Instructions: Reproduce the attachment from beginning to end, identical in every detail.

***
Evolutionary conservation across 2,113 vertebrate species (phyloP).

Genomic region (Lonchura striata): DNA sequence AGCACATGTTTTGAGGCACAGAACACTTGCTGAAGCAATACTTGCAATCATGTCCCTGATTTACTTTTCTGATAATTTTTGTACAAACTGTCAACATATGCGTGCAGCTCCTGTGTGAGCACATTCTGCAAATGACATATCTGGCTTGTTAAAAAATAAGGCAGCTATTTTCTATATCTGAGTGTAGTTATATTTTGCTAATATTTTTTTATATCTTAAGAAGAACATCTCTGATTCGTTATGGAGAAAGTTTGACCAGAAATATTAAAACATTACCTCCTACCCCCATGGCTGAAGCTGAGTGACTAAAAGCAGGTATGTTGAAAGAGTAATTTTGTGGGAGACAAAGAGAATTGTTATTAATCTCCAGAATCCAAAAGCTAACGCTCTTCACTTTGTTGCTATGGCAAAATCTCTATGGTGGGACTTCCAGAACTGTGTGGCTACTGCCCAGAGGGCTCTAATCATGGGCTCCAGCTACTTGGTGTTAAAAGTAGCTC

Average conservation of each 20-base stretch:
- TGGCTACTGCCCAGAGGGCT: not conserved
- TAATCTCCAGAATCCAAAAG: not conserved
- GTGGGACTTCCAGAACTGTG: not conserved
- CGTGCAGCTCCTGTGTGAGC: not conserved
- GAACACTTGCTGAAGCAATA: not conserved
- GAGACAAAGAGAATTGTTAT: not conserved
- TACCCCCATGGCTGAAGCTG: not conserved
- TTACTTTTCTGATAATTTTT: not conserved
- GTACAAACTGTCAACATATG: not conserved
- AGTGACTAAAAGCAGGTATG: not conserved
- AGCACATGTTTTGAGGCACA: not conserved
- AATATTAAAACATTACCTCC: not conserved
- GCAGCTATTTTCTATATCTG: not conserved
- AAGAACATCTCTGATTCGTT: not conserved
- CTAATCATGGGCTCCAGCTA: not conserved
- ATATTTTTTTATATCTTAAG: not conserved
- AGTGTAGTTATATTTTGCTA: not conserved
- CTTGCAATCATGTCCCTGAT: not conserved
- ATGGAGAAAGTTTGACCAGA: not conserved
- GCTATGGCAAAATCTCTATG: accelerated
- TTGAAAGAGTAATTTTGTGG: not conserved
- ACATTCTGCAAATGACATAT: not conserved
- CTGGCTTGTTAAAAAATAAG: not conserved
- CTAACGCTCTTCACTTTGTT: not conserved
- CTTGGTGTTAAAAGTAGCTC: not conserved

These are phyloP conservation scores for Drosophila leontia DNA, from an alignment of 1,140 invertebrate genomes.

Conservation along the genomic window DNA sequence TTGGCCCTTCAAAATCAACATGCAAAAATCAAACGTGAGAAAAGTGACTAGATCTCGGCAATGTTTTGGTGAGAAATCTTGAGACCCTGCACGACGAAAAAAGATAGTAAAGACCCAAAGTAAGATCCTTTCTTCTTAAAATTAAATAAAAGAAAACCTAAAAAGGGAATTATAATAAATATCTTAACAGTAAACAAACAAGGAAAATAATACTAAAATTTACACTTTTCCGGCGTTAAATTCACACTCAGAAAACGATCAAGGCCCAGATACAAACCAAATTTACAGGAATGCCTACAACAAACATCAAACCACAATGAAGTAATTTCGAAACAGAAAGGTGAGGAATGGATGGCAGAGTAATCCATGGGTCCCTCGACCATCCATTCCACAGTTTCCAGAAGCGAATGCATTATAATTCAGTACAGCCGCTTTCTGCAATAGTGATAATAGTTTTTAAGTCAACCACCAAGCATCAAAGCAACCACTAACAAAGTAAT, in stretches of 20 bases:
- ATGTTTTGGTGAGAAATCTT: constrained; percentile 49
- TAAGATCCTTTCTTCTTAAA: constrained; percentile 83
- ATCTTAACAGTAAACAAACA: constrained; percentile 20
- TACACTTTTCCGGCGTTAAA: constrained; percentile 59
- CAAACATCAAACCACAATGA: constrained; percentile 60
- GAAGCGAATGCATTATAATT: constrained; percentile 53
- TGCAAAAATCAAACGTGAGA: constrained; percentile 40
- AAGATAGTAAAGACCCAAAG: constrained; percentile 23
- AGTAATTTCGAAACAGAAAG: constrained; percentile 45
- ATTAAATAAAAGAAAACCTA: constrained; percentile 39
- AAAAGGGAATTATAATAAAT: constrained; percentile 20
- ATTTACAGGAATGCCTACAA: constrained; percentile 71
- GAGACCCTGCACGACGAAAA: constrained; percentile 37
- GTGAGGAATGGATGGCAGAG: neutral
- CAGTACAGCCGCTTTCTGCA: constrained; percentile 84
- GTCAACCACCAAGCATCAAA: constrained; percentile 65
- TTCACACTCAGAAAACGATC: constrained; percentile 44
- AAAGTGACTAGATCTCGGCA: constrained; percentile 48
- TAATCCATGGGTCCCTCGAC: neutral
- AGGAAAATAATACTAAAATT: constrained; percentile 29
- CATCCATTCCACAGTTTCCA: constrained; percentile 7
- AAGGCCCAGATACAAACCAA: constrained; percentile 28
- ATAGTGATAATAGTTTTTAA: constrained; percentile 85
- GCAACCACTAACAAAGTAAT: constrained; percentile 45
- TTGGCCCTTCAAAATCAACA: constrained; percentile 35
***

Evolutionary conservation across 2,113 vertebrate species (phyloP).

Genomic region (Lonchura striata): DNA sequence AGCACATGTTTTGAGGCACAGAACACTTGCTGAAGCAATACTTGCAATCATGTCCCTGATTTACTTTTCTGATAATTTTTGTACAAACTGTCAACATATGCGTGCAGCTCCTGTGTGAGCACATTCTGCAAATGACATATCTGGCTTGTTAAAAAATAAGGCAGCTATTTTCTATATCTGAGTGTAGTTATATTTTGCTAATATTTTTTTATATCTTAAGAAGAACATCTCTGATTCGTTATGGAGAAAGTTTGACCAGAAATATTAAAACATTACCTCCTACCCCCATGGCTGAAGCTGAGTGACTAAAAGCAGGTATGTTGAAAGAGTAATTTTGTGGGAGACAAAGAGAATTGTTATTAATCTCCAGAATCCAAAAGCTAACGCTCTTCACTTTGTTGCTATGGCAAAATCTCTATGGTGGGACTTCCAGAACTGTGTGGCTACTGCCCAGAGGGCTCTAATCATGGGCTCCAGCTACTTGGTGTTAAAAGTAGCTC

Average conservation of each 20-base stretch:
- TGGCTACTGCCCAGAGGGCT: not conserved
- TAATCTCCAGAATCCAAAAG: not conserved
- GTGGGACTTCCAGAACTGTG: not conserved
- CGTGCAGCTCCTGTGTGAGC: not conserved
- GAACACTTGCTGAAGCAATA: not conserved
- GAGACAAAGAGAATTGTTAT: not conserved
- TACCCCCATGGCTGAAGCTG: not conserved
- TTACTTTTCTGATAATTTTT: not conserved
- GTACAAACTGTCAACATATG: not conserved
- AGTGACTAAAAGCAGGTATG: not conserved
- AGCACATGTTTTGAGGCACA: not conserved
- AATATTAAAACATTACCTCC: not conserved
- GCAGCTATTTTCTATATCTG: not conserved
- AAGAACATCTCTGATTCGTT: not conserved
- CTAATCATGGGCTCCAGCTA: not conserved
- ATATTTTTTTATATCTTAAG: not conserved
- AGTGTAGTTATATTTTGCTA: not conserved
- CTTGCAATCATGTCCCTGAT: not conserved
- ATGGAGAAAGTTTGACCAGA: not conserved
- GCTATGGCAAAATCTCTATG: accelerated
- TTGAAAGAGTAATTTTGTGG: not conserved
- ACATTCTGCAAATGACATAT: not conserved
- CTGGCTTGTTAAAAAATAAG: not conserved
- CTAACGCTCTTCACTTTGTT: not conserved
- CTTGGTGTTAAAAGTAGCTC: not conserved

These are phyloP conservation scores for Drosophila leontia DNA, from an alignment of 1,140 invertebrate genomes.

Conservation along the genomic window DNA sequence TTGGCCCTTCAAAATCAACATGCAAAAATCAAACGTGAGAAAAGTGACTAGATCTCGGCAATGTTTTGGTGAGAAATCTTGAGACCCTGCACGACGAAAAAAGATAGTAAAGACCCAAAGTAAGATCCTTTCTTCTTAAAATTAAATAAAAGAAAACCTAAAAAGGGAATTATAATAAATATCTTAACAGTAAACAAACAAGGAAAATAATACTAAAATTTACACTTTTCCGGCGTTAAATTCACACTCAGAAAACGATCAAGGCCCAGATACAAACCAAATTTACAGGAATGCCTACAACAAACATCAAACCACAATGAAGTAATTTCGAAACAGAAAGGTGAGGAATGGATGGCAGAGTAATCCATGGGTCCCTCGACCATCCATTCCACAGTTTCCAGAAGCGAATGCATTATAATTCAGTACAGCCGCTTTCTGCAATAGTGATAATAGTTTTTAAGTCAACCACCAAGCATCAAAGCAACCACTAACAAAGTAAT, in stretches of 20 bases:
- ATGTTTTGGTGAGAAATCTT: constrained; percentile 49
- TAAGATCCTTTCTTCTTAAA: constrained; percentile 83
- ATCTTAACAGTAAACAAACA: constrained; percentile 20
- TACACTTTTCCGGCGTTAAA: constrained; percentile 59
- CAAACATCAAACCACAATGA: constrained; percentile 60
- GAAGCGAATGCATTATAATT: constrained; percentile 53
- TGCAAAAATCAAACGTGAGA: constrained; percentile 40
- AAGATAGTAAAGACCCAAAG: constrained; percentile 23
- AGTAATTTCGAAACAGAAAG: constrained; percentile 45
- ATTAAATAAAAGAAAACCTA: constrained; percentile 39
- AAAAGGGAATTATAATAAAT: constrained; percentile 20
- ATTTACAGGAATGCCTACAA: constrained; percentile 71
- GAGACCCTGCACGACGAAAA: constrained; percentile 37
- GTGAGGAATGGATGGCAGAG: neutral
- CAGTACAGCCGCTTTCTGCA: constrained; percentile 84
- GTCAACCACCAAGCATCAAA: constrained; percentile 65
- TTCACACTCAGAAAACGATC: constrained; percentile 44
- AAAGTGACTAGATCTCGGCA: constrained; percentile 48
- TAATCCATGGGTCCCTCGAC: neutral
- AGGAAAATAATACTAAAATT: constrained; percentile 29
- CATCCATTCCACAGTTTCCA: constrained; percentile 7
- AAGGCCCAGATACAAACCAA: constrained; percentile 28
- ATAGTGATAATAGTTTTTAA: constrained; percentile 85
- GCAACCACTAACAAAGTAAT: constrained; percentile 45
- TTGGCCCTTCAAAATCAACA: constrained; percentile 35